It looks as though the lockdown bandits think they can tough it out

It looks as though the lockdown bandits think they can tough it out

Feeble CON MPs haven’t the bottle to stop them

The PM and Chancellor are going to brazen it out. That much is clear. An apology, a reference to all the other much more important work that needs to be done, Ukraine, a hope that MPs and voters are weary of it all, the happy coincidence that Parliament is not sitting, and so on. It is likely to work for now, even if opinion polls show a certain amount of buyer’s remorse. The May elections may bring a change of heart. But even if they are bad, expect Tory MPs to blame the cost of living, energy prices, tax increases and “every day concerns“.

Tory MPs simply refuse to accept or act on what is now clear:

  • The Prime Minister broke the law (whether deliberately or through ignorance or because he could not be bothered to find out does not really matter).
  • The PM was in charge of and oversaw an office in which others also broke the law. Those others include the Chancellor, the Head of Propriety and Ethics, the woman in charge of the unit responsible for drawing up Covid regulations and other advisors and civil servants at the heart of government.
  • The PM lied about all this – what happened, his knowledge of it, his involvement in it – to Parliament.

This is simply not good enough. Yet it is what we now have – a new convention: that even behaviour which should lead to resignation won’t if it can be got away with. It is not the principle which matters but whether the behaviour is popular or unimportant or can be distracted away or whether, simply, voters have been wearied into no longer caring enough. And if Prime Ministers can mislead Parliament about their personal behaviour what else can they – and other Ministers – now mislead Parliament about, without any real consequences?

In truth, we did not need the FPNs to know all this. For anyone who cared to look or listen to the warnings, the PM’s character was known before he was elected Tory leader. (For the last 3 years Max Hastings has been recycling the same column about Boris’s failings when employed by him. What he says is true but his musings would have been much more interesting, even useful, if he’d reflected on why he chose to overlook Boris’s character and how others might approach similar dilemmas, if indeed he considered it a dilemma at the time. It is not just fraudsters who are interesting but those who enable them too. Often more so.)

The PM’s approach to the law too was amply demonstrated when he prorogued Parliament unlawfully. His casually creative approach to the truth was also known. His approach to leadership and running a team was also known. Tory MPs knew all of this and ignored it.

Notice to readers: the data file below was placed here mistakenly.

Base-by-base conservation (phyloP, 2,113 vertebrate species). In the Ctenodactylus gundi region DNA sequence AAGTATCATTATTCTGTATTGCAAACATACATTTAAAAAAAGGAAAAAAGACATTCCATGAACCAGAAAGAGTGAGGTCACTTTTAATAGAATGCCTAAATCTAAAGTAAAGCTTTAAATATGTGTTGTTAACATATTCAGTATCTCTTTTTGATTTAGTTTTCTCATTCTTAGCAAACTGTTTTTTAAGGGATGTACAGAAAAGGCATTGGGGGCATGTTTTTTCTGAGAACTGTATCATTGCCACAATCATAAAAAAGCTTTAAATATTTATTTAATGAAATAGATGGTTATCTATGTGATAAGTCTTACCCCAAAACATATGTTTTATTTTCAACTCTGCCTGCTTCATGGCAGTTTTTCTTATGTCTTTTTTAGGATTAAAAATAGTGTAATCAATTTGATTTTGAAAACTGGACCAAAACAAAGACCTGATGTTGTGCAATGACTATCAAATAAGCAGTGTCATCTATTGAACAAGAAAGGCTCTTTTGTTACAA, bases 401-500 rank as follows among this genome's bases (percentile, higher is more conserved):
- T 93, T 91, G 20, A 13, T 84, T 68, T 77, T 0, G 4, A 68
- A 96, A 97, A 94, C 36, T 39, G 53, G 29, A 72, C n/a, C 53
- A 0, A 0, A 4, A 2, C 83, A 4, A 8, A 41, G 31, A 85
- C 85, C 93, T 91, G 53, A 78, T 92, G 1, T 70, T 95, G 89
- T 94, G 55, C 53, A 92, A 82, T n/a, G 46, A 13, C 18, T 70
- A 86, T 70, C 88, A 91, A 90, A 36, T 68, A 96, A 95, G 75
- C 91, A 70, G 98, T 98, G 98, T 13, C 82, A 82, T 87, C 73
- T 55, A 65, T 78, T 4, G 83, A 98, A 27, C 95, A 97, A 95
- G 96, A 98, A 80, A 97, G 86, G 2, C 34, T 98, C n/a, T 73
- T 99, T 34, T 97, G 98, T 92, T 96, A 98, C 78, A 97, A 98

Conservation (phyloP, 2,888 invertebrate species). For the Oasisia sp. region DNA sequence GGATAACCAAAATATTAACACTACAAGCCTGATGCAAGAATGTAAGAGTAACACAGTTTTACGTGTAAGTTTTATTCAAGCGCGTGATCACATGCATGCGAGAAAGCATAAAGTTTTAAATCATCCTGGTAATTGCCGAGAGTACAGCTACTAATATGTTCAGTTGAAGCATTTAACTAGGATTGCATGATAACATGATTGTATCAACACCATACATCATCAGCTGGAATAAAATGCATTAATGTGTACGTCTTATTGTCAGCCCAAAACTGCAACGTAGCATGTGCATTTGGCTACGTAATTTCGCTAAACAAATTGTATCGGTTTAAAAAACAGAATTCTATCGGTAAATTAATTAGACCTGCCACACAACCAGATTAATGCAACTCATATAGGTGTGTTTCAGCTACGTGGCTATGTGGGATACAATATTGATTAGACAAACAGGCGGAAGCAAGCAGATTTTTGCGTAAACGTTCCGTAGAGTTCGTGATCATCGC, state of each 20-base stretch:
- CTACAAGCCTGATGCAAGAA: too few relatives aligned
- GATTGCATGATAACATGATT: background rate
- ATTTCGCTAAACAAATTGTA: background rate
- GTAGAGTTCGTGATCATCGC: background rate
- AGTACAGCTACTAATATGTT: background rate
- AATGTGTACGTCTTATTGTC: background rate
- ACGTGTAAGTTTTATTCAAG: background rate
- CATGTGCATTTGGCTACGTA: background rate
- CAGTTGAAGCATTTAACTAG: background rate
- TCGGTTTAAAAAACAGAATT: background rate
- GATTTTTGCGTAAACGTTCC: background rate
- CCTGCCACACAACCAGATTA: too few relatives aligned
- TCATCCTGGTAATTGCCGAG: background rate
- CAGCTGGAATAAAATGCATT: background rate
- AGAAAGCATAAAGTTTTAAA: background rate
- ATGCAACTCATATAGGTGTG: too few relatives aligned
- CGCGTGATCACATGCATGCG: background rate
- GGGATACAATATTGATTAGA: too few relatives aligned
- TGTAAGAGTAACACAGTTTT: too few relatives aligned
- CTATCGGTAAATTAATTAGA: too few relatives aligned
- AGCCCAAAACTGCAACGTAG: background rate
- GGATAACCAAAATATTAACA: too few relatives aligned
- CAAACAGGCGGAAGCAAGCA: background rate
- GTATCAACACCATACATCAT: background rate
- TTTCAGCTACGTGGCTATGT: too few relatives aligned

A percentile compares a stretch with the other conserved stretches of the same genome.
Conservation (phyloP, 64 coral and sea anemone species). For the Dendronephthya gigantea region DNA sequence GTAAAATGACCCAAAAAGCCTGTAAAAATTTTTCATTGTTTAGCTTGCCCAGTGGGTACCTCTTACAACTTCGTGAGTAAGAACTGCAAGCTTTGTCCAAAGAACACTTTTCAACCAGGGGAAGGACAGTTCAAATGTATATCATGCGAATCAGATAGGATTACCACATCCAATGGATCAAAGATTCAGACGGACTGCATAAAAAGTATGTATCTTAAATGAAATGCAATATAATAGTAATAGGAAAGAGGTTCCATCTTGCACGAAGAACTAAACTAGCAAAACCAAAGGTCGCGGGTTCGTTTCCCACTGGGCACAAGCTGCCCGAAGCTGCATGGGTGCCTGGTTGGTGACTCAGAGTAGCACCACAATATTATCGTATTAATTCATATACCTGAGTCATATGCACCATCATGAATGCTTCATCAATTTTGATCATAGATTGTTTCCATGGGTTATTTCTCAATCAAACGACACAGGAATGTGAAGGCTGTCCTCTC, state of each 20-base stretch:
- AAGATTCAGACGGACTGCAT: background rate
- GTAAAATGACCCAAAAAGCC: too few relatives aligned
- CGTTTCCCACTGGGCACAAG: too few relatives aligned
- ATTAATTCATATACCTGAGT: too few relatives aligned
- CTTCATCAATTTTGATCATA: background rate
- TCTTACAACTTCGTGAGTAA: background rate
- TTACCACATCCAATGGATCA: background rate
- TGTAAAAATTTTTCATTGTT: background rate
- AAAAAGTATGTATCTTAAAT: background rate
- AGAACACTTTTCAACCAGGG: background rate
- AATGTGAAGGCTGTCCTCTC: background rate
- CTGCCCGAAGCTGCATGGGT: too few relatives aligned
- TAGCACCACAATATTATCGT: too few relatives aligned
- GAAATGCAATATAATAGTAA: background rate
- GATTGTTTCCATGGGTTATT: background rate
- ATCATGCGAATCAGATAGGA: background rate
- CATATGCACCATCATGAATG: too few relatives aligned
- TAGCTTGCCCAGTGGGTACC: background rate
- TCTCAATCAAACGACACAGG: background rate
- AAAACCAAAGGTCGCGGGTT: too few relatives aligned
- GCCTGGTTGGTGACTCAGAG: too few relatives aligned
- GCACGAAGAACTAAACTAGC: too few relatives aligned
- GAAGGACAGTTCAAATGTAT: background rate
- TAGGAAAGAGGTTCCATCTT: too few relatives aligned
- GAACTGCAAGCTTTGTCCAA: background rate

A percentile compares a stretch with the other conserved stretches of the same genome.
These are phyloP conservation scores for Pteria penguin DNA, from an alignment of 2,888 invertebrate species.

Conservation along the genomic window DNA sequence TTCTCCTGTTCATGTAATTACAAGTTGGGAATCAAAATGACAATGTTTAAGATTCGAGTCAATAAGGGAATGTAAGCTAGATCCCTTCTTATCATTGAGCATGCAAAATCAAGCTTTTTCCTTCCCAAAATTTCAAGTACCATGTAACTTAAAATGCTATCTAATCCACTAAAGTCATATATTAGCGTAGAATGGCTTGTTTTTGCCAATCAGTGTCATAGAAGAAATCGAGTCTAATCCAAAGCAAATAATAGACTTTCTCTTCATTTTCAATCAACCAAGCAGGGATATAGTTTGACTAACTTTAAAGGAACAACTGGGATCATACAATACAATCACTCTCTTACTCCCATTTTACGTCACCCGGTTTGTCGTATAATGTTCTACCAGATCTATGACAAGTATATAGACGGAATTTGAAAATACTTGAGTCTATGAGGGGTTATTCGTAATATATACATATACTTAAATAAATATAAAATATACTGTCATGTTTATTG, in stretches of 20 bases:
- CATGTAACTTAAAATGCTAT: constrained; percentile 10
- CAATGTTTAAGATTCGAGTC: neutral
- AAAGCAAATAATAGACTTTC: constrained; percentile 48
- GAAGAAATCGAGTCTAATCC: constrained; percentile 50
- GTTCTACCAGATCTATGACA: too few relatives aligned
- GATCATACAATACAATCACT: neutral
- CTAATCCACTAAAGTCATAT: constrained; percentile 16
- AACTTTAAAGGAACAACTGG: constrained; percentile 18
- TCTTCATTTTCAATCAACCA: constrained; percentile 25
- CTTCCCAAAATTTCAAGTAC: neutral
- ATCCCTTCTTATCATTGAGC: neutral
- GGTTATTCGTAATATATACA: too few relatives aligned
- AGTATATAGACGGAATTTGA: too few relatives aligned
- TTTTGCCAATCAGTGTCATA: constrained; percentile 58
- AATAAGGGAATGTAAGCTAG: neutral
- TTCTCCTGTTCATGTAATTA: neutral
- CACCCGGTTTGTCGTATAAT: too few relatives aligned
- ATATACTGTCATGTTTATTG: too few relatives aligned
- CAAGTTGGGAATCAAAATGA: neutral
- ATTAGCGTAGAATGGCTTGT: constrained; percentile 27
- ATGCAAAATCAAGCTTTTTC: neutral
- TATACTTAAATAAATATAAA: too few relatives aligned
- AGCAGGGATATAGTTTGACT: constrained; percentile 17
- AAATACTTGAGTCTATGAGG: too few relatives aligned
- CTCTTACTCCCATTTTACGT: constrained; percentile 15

Still, he did not become PM with an 80-seat majority in December 2019 through magic. Voters may feel now that the PM breached their trust, that he required them to comply with some of the most draconian legislation ever imposed in peacetime but did not treat the law as applying to him. They’d be right to think this. But they are not passive observers. They knew he regarded the law with disdain. They knew he lied as easily as breathing. They were happy for him to ignore the law and stick it to the judges or to the EU when he proposed ignoring a treaty he’d just signed. They were happy for him to lie to businesses in Northern Ireland about the border. Voters are not children. They ignored the warnings. And now they find that his disregard for the law and truth, his contempt for those for whom this matters – a characteristic which seemed unimportant or bearable or charming or desirable when aimed at others – extends to them too. No wonder some feel angry. Would it be impolitic to inquire how many of those now feeling so betrayed voted for the man responsible for that betrayal?

Democracy and the conventions which uphold it do not degrade just because bad leaders do bad things. They do so because voters do not care enough about these at the ballot box. They rationalise away any queasiness they may have about an unfit leader because …. well …. reasons. Labour voters did this over Corbyn, Tories over Boris, a pas de deux which poor old integrity sits out, forever a wallflower these days. The PM does just enough (he hopes) to help voters get past that queasiness and give Tory MPs the excuses they need for not taking their leader’s behaviour all that seriously and doing nothing, almost always easier than taking a stand. It is unsurprising that the one Tory Minister to have resigned is a lawyer – David Wolfson QC – and Justice Minister in the Lords. His resignation letter is here. It is an elegant devastating rebuke to his fellow Tories. It should shame the Attorney-General (Suella Braverman), Lord Chancellor (Dominic Raab) and Solicitor-General (Alex Chalk) that they are not doing the same.

In truth, most of us – whether MPs or voters – are like William Roper in A Man for All Seasons: happy to cut corners and treat the law and principles as dispensable when this is for a good cause or aimed at some bad “Other“. Boris has always known this and used it to his advantage. If some of us are angry at finally realising its inevitable consequence, we really shouldn’t be. We’re getting exactly what we voted for.


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